Someone who knows how to control a class and comply to a routine? Someone who’s equipped to deliver long hours of self attested interesting content? Someone who’s read a lot and takes it as duty to transfer knowledge? Someone who thinks children must be taught the right ways of living? Someone who knows ways to control children and complete the required curriculum in time? Someone who has studied to become a teacher? Someone who loves the idea of working with children? Or someone who thinks it’s a noble profession?
Lately, I’ve been working closely with many teachers and all of them seem close to some or all of these kinds. Most times when I speak with them I smell distance, impatience and laxity- distance from realising core strengths of their students, impatience towards achieving academic mandates, and laxity in planning to better each interaction. And I often await questions about how to take children from where they are to where they need to be, and how, at the same time, to help them build their self esteem. The least I’d expect teachers to do is to have continuing discussions and long ideating hours on how to help children to do better each day and how to help each child with it. There are no right answers to these questions and the key is to keep asking them so as to discover better ways of answering them for the context in play. Besides, for education in places impacted by troubled political, social, communal conditions, it is imperative to begin by asking how to minimise influence and empower perspectives. Circles of reflection must become routines and asking must deserve a cheer amidst the teaching community. Planning for lessons must be an enjoyable process and teaching must allow building of relationships. However, if teachers are pinned at pedestals and spoken of as ideals of perfection, they’re never to accept themselves as learners. There is tremendous ado about the nobility and urgency of the profession and discussions take high sounding circles around a single point: teachers are like god. Well the truth is, they aren’t. And I’d insist they shouldn’t be. They’re vulnerable, imperfect, wishful and hopeful human beings and that’s all that can make them relatable. Let’s face it. They may not impend change in the world but they certainly can facilitate it by being their best beautiful in classrooms, wherein they cease to be ‘sources of knowledge’ and persist to be ‘facilitators of discovery’.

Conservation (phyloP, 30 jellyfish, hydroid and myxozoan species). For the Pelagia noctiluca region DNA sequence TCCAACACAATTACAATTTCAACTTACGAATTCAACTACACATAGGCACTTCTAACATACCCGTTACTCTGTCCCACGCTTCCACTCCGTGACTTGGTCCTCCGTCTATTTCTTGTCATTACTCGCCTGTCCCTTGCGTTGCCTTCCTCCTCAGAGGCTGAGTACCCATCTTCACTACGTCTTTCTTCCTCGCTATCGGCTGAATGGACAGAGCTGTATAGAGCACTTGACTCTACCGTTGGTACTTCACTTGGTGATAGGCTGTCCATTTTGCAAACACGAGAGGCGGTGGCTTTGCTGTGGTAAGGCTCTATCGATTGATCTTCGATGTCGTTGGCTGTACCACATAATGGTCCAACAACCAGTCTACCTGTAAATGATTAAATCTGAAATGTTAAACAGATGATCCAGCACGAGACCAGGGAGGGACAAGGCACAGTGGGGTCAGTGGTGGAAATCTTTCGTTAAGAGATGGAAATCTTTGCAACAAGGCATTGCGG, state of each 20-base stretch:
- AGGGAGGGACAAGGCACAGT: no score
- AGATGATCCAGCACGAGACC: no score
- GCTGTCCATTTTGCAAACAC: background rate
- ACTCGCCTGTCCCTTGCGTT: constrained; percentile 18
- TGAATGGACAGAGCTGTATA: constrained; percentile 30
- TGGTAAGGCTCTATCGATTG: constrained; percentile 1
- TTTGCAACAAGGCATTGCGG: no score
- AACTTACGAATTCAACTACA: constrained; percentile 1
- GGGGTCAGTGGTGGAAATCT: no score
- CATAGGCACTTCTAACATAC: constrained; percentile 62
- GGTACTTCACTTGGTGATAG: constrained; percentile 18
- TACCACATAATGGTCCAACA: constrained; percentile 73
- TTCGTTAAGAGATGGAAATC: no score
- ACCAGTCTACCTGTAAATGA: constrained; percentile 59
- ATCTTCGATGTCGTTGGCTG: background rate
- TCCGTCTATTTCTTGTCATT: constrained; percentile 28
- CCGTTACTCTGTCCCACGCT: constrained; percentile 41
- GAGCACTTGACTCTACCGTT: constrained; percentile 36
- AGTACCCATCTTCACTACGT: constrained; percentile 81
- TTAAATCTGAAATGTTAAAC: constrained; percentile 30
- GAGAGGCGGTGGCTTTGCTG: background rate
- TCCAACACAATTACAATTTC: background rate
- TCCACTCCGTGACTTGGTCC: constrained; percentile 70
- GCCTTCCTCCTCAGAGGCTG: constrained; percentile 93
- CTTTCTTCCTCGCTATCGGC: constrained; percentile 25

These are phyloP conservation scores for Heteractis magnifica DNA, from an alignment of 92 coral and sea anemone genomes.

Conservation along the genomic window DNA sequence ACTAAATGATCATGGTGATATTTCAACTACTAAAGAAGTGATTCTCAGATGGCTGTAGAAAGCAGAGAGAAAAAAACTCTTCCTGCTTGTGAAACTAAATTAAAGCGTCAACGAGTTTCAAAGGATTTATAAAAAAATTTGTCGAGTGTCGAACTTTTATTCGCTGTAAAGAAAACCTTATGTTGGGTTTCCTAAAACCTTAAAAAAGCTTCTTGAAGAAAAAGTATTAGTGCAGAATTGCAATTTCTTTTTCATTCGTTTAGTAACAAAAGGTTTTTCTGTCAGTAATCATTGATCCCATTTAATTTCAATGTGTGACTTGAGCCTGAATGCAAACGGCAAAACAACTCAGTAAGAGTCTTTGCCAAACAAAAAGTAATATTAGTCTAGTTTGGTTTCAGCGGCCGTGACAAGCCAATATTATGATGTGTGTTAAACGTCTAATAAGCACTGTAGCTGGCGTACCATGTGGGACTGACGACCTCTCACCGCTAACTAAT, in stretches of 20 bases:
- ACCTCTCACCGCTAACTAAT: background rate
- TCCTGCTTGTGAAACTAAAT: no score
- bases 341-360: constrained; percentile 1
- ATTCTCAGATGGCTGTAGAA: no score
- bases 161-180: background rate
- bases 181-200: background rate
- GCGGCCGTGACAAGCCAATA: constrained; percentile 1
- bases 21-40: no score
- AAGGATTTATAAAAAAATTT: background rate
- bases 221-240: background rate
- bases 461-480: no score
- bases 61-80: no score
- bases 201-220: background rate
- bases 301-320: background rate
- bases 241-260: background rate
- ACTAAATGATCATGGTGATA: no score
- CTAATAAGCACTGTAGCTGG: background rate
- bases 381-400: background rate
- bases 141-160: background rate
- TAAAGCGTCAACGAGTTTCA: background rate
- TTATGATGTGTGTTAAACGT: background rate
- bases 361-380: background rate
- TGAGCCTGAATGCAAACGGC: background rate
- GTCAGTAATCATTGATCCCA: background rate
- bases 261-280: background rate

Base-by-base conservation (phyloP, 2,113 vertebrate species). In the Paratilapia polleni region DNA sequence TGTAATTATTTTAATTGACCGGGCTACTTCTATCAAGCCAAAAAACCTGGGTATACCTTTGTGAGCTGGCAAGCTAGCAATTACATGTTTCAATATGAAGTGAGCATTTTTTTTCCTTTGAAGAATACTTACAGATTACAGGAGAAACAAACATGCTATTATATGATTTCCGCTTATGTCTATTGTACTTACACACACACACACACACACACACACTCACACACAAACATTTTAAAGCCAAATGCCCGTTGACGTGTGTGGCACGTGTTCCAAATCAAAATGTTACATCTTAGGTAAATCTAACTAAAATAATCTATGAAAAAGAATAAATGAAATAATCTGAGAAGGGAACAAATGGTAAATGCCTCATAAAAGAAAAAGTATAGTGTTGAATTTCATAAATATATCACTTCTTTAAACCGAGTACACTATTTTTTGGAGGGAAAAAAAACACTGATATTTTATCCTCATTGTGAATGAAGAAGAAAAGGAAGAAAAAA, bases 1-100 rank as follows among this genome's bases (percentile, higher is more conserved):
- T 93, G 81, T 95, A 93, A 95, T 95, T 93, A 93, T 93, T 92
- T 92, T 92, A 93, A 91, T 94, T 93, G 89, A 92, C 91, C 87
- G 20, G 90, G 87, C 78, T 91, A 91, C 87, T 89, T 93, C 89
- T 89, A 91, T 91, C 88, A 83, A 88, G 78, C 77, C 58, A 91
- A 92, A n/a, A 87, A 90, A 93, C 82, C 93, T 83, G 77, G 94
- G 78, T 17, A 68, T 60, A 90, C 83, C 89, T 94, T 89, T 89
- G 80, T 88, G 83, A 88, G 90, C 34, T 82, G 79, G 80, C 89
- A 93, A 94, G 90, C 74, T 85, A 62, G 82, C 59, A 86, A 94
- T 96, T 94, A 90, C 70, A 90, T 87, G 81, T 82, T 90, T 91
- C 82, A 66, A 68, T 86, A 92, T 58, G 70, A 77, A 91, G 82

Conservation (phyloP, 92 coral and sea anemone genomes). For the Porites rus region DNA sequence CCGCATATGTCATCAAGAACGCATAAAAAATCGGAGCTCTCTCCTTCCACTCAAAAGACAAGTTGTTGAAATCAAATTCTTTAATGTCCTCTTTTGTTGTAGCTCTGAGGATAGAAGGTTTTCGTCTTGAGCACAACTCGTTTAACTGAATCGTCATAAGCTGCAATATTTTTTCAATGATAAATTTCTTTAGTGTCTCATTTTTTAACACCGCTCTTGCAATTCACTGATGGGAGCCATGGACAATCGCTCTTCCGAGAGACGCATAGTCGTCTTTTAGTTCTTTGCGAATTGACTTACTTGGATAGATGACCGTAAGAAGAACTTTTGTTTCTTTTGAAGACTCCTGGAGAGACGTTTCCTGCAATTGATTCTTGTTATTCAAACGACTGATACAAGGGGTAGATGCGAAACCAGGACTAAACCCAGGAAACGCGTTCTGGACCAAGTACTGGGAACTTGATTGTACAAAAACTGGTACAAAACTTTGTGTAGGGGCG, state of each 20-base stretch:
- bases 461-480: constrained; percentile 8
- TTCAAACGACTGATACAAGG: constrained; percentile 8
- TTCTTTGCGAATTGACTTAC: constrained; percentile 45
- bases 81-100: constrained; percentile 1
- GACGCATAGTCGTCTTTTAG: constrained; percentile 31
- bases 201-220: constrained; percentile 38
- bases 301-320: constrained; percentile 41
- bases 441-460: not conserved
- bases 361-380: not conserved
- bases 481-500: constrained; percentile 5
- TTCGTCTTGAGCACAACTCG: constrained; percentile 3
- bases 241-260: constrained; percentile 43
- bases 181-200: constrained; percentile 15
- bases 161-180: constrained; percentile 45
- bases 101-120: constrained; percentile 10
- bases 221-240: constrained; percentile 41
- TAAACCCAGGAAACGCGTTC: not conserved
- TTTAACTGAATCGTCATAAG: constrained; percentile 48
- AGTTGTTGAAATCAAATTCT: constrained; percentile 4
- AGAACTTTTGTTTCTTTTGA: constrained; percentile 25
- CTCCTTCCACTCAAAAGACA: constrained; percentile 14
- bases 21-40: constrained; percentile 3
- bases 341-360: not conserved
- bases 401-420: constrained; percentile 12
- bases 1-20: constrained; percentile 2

I’ve had days when I have questioned my ability to accelerate the unlearning required before we begin to learn what we can do as teachers. But all it takes is a moment and I’m sure to handhold the community towards it, hoping that one day all schools will have teachers who ask more than they tell, see more than they show, understand more than they expect to be understood, and learn more than they expect to teach. Hoping that every teaching and learning experience will designed to suit the context, and to create experiences and to empower what already exists.